March 14, 2017

Who Wants to Talk About Ethics in Software Development?

By Colin McCabe

Professional ethics in software development may not be talked about as much as in other professions.  At least not in a formal sense.  When we make a decision to write a unit test for the bug we're fixing; when we consider how a visual change will affect the usability of the product; when we choose to be transparent to our stakeholders on the completion progress of the project; are we as software professionals guided by a set of ethical standards?

If your answer is "Yes!" with certainty and fortitude, then good on you and go forth with purpose.

If your answer is more along the lines of "Yes?", conveying a bit less certainly and perhaps an air of reluctance to even tackle such a loaded question, I encourage you to read a little further...

For Yourself

Here's a thought to chew on.  Living by, being true to your own software development ethics can be very meaningful.  This allows us as professionals to be proud of what we accomplish.  But publicly holding ourselves to an external ethical standard may also have great value.  "In what ways?" you ask.

First, we are stretched and challenged where an ethical standard upholds values we don't feel as strongly about.  This helps us grow professionally.

Second, a published ethical standard can serve as the vocabulary for what we stand for.  This is very helpful in communicating who you are to employers and colleagues.

And third, holding yourself to the standard makes a statement to others that its values are important, encouraging them to consider its values important as well.  This promotes the betterment of the software development professional as a whole (more on that below).

Still reading this article all about ethics?  Ok, we'll continue.

For the Profession

A great ethical standard to align yourself with is the one published by our professional society, the Association of Computer Machinery (ACM) in joint effort with the Institute of Electrical and Electronics Engineers (IEEE).  The Software Engineering Code of Ethics and Professional Practice was published almost two decades ago but remains a high standard for professionals working in our field.  It calls us to value the people that our software affects in addition to valuing the quality and intent of the software itself.  This is an ethical standard that the two associations encourage you to align with whether or not you are a member.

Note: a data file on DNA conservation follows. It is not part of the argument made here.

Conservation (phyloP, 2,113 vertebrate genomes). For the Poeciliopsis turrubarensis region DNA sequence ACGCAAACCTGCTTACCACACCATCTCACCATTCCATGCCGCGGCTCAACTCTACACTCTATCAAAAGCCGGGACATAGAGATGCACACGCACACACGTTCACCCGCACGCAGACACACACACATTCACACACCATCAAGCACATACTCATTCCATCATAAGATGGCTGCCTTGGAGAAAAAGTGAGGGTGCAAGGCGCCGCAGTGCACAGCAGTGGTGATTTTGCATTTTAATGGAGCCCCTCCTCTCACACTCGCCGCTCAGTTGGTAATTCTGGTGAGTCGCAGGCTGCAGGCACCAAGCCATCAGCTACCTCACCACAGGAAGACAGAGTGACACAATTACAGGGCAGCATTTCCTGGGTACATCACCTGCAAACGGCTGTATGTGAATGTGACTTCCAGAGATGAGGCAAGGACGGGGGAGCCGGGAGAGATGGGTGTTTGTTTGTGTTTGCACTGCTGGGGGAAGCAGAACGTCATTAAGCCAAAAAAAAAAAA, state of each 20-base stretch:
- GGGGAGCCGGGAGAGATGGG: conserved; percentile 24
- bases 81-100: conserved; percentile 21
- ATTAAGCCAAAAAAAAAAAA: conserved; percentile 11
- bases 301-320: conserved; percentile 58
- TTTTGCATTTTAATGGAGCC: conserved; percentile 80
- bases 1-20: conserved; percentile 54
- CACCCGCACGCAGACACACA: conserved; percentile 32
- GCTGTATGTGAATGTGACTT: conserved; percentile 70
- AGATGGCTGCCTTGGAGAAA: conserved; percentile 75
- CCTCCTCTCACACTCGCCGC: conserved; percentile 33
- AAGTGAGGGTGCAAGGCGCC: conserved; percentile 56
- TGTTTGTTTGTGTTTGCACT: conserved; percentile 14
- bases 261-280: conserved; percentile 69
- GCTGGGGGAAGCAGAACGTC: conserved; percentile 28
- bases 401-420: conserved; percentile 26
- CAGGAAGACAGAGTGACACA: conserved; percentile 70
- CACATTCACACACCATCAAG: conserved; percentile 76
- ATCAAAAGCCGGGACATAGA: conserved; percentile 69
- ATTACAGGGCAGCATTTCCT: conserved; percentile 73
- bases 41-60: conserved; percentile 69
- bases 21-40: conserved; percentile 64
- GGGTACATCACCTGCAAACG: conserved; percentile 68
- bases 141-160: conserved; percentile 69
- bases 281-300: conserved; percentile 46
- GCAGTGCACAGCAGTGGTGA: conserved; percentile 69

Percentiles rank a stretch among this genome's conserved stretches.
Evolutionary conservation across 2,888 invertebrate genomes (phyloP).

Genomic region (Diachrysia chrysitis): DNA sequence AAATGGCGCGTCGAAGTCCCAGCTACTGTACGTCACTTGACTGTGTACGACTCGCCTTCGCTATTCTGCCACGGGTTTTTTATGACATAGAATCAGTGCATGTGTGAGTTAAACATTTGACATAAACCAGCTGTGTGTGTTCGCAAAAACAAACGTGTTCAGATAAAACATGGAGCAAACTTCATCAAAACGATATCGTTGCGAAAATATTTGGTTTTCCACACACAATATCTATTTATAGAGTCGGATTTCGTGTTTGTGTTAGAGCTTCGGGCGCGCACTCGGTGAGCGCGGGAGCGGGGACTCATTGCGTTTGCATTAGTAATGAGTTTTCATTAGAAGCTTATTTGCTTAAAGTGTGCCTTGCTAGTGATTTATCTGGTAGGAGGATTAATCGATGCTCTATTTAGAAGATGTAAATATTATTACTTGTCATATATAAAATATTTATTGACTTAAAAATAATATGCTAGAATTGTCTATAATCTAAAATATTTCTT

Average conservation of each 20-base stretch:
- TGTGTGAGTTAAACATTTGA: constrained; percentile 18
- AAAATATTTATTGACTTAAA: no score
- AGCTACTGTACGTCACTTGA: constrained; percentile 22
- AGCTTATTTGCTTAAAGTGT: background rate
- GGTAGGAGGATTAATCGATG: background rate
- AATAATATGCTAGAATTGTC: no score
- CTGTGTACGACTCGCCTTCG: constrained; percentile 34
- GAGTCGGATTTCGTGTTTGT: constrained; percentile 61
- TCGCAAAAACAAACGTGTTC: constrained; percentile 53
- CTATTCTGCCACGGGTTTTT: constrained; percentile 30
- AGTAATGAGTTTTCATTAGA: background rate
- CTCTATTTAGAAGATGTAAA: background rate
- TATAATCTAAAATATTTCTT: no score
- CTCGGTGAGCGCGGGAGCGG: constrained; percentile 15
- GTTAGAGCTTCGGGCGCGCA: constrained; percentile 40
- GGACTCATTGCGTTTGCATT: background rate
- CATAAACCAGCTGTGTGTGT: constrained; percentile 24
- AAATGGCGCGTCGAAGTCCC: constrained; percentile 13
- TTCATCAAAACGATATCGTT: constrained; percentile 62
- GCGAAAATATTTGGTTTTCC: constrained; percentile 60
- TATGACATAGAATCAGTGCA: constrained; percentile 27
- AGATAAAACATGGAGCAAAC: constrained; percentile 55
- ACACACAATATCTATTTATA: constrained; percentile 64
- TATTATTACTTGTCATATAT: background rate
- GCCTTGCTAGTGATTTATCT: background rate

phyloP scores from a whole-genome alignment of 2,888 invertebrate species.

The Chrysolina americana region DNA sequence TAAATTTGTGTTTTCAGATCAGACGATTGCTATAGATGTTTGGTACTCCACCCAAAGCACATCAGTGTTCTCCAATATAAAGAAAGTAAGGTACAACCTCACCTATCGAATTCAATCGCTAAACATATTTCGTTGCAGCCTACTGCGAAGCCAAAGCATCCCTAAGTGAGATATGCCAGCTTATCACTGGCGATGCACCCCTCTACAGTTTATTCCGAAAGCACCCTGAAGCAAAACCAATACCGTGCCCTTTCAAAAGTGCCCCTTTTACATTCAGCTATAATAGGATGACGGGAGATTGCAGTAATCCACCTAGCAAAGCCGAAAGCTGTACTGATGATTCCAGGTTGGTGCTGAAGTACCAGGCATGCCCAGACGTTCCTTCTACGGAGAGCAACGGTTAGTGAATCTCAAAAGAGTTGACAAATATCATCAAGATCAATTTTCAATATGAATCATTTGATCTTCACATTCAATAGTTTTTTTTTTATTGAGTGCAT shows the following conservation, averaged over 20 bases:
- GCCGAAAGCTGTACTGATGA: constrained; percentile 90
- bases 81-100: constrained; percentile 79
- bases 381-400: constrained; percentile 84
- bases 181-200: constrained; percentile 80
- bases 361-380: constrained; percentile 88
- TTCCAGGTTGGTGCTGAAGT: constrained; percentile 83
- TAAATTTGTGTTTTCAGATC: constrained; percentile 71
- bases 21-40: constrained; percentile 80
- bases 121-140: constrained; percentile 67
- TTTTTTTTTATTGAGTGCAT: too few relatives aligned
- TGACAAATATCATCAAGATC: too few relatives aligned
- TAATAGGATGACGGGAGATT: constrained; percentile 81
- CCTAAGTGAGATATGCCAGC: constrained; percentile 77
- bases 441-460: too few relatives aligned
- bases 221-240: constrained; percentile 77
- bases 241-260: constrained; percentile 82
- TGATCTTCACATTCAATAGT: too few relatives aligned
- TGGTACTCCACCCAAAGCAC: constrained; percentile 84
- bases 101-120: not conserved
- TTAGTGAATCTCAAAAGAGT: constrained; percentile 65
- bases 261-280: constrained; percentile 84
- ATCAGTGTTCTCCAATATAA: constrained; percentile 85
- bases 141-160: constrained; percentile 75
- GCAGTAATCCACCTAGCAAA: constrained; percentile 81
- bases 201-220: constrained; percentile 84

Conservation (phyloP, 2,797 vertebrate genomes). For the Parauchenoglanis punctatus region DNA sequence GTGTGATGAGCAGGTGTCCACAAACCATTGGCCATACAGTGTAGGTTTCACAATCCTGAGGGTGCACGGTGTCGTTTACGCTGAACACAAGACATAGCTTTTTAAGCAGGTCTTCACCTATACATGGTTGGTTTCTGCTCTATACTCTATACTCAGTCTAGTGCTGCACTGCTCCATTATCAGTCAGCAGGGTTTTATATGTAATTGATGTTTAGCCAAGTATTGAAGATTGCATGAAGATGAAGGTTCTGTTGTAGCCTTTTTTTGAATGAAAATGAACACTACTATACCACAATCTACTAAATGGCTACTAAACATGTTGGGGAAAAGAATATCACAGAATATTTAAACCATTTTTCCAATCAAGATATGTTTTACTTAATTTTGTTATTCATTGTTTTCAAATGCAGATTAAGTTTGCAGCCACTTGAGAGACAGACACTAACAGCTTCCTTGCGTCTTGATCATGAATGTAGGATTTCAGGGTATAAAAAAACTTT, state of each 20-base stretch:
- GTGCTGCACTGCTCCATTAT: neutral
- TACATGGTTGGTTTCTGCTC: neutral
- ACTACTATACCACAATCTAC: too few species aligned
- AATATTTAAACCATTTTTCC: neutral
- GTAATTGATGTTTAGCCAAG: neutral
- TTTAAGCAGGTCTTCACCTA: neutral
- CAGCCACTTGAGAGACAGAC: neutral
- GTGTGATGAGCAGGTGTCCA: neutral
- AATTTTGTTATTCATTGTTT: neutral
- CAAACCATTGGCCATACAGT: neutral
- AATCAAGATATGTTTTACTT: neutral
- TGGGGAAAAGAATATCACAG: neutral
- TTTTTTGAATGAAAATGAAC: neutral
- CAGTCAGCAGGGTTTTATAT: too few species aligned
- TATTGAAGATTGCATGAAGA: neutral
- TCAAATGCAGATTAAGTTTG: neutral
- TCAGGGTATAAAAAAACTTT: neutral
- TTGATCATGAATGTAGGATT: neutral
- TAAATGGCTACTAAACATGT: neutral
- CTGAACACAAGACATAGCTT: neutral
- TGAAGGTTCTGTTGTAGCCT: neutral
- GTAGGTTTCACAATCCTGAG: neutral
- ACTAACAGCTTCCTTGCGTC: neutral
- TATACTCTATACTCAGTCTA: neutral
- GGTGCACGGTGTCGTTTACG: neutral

Perhaps your team can make the decision to hold to the ACM Code of Ethics together.  Perhaps your team can take it another step further...

For the Team

A public standard of ethics does not have to be as globally public as the ACM Code of Ethics.  It could be a simple list of values communicated within a company or department.  Each development team, made up of a variety of professional skillsets, may choose to agree on and publish their own ethical standards.  This can go far beyond the broad concepts of the ACM standard and become a team manifesto that holds deeper meaning to the team that created it.  It describes the team's identity to the rest of the company, to newcomers, and it holds the team accountable to that identity.

Not About the Paper

It is always important to remember that the document to which you and your team agree to is the means, not the end.  It is simply a communication tool.  What's truly important, as it always is, is the people.  What matters is that you and your team (and the rest of the software professionals out there) are working and treating each other ethically.  But doing this in a commonly agreed upon manner will continue to keep us striving to improve and encouraging others along the way.

Time To Talk

Where do you go from here?  Might it be worth discussing professional ethics with a friend or trusted team member?  Could your team benefit from discussing what the shared values are?

Oh, and thanks for reading all the way through.

A Note: ACM has also published their own ACM Code of Ethics and Professional Conduct as well.  This was put together before the joint IEEE/ACM effort that produced the standard discussion above and is intended for a broader audience than just practitioners of software development.  Keep your eye on this, however, because it is actually being updated right now.


Colin McCabe - Developer

About Colin McCabe

Colin is a software developer who believes that the heart of the profession lies in the people involved. Elegant, maintainable software is built by teams of professionals who communicate and challenge one another in an environment built upon trusted relationships. Intuitive, delightful software can improve the lives of its users.